It’s important for UFV to recognize that in order for one to attain a higher level of education, they must first get high school credentials that enable them to qualify for a university education, and so rendering any form of support to the ideals of this day in any way, especially through scholarships, can go a long way in supporting the theme of this year’s Day of the African Child.
As a Global Development student, I have always been passionate about the socio-economic issues that face the African continent and, on my journey to make Africa great, I believe through writings like this that we can raise awareness around the issues of education in Africa and possibly attract the attention of those concerned to act upon them.
As part of this blog, I asked a few people born in the continent of Africa to share their opinions on what the day means to them and why UFV should care. This is what they had to say.
The Day of the African Child is a reminder that Africa’s future will be bright only if all of us prioritize the issues surrounding children’s welfare. We should borrow some positive aspects of Africa’s traditional child management system where everyone is involved in any child’s upkeep. It takes a village, after all, to raise a child.
UFV’s comparative advantage is in education, which is a key building block towards the future of children. They should offer a fixed number of places for African students at the university and give them full scholarships, especially in the areas of technology, finance, administration, and medicine.
The Day of the African Child means a lot to me as a young man born and raised in Nigeria, West Africa. It is a day that reminds me of the reason to keep fighting for better education and equality for all Africans across the globe. We are Africans and we are not any different from our brothers and sisters abroad.
UFV should absolutely care about this day because it is a huge educational establishment that should continuously promote equality and social diversity. This will help enlighten every student of UFV about the history of this day so that they can understand what a foreign student from Africa, or should I say an African child, has gone through in their past life.
The Day of the African child to me means that every child in Africa needs to get an education. They have a right to be educated and to better their future because an African child is the future, and they need to be empowered in order to bring change in their societies, which can be done through education
UFV should care about this great day because the university has students from all over Africa. This would mean a lot to the African students.
With no doubt today’s children are contributing to growth, development, and peace in a manner that would have made the Soweto children of 1976 very proud.For the University of the Fraser Valley to contribute to this day would be phenomenal.
International Day of the African Child
Former UFV student, Njavwa Mukwavi, MA.
Normally, I would share my experiences working on the African continent and serving with different organizations. When trying to find inspiration on how to commemorate this day, I initially did a Google search. I asked myself: “What is the history of International Day of the African Child?”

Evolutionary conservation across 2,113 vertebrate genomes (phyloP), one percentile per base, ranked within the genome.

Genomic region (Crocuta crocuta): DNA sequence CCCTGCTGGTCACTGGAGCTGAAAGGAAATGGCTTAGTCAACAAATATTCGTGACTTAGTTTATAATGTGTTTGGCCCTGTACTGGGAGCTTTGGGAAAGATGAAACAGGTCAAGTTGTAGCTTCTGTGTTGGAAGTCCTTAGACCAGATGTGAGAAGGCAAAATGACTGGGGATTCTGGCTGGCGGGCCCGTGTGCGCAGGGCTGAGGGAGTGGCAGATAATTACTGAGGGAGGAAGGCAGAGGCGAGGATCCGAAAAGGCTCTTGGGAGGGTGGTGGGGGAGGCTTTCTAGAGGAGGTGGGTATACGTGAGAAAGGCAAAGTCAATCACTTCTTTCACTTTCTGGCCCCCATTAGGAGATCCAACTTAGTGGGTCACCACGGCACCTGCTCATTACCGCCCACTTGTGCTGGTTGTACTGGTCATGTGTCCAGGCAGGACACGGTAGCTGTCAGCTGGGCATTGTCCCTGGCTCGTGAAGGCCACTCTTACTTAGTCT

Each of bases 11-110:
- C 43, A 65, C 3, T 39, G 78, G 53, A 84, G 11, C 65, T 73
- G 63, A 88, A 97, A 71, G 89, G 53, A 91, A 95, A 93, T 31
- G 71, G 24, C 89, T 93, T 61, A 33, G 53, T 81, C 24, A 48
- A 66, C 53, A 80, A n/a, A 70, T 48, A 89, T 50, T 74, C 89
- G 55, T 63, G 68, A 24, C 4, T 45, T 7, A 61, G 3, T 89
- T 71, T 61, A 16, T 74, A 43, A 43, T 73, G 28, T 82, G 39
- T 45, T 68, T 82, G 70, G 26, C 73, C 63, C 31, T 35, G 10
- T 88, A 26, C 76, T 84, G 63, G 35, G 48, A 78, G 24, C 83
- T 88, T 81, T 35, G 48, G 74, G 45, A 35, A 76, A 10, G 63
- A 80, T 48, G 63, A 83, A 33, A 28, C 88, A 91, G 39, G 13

This brought me to June 16, 1971 – The Soweto Uprising, when more than 20,000 South African students in the township of Soweto took to the streets after the murder of hundreds of protestors demanding educational change. They were demanding freedom in a society where they were often persecuted and robbed of their identity. They were forced, in their own land, to assimilate to a culture that is not theirs.
Despite my reflection on the courageous acts and radical solidarity demonstrated by these children and youth, I did not want to write another piece about the resiliency or tenacity of the African child.
When I see an African child, I see myself. I see a child full of hope, potential, innocence, and possibility. We are African. We are innovative. We are gifted. We are blessed beyond measure with land so bountiful that it enriches the world. Land that is stripped and exploited. Identity that is often belittled, shamed, or appropriated.
We were all once children.
To me, the International Day of the African Child means respecting the African continent, its vast cultures, and its people. It means making space for, and giving opportunity to those in and from the continent to thrive in their society — Paving the way for a new and better Africa. An Africa for all.
It is simple. An African child is Africa’s future. Invest in the future.
I thank the students and former students who shared their perspectives on the Day of the African Child. I am inspired to reach out to colleagues, several born in Africa; and students with similar passions and backgrounds to explore further UFV Day of the African Child collaborative actions beyond the student-led refugee student program (WUSC), selected research projects, and University Canada (QES) internship programs.
This article is part of CHASI’s ongoing series acknowledging some of the significant annual observances that align with our core values.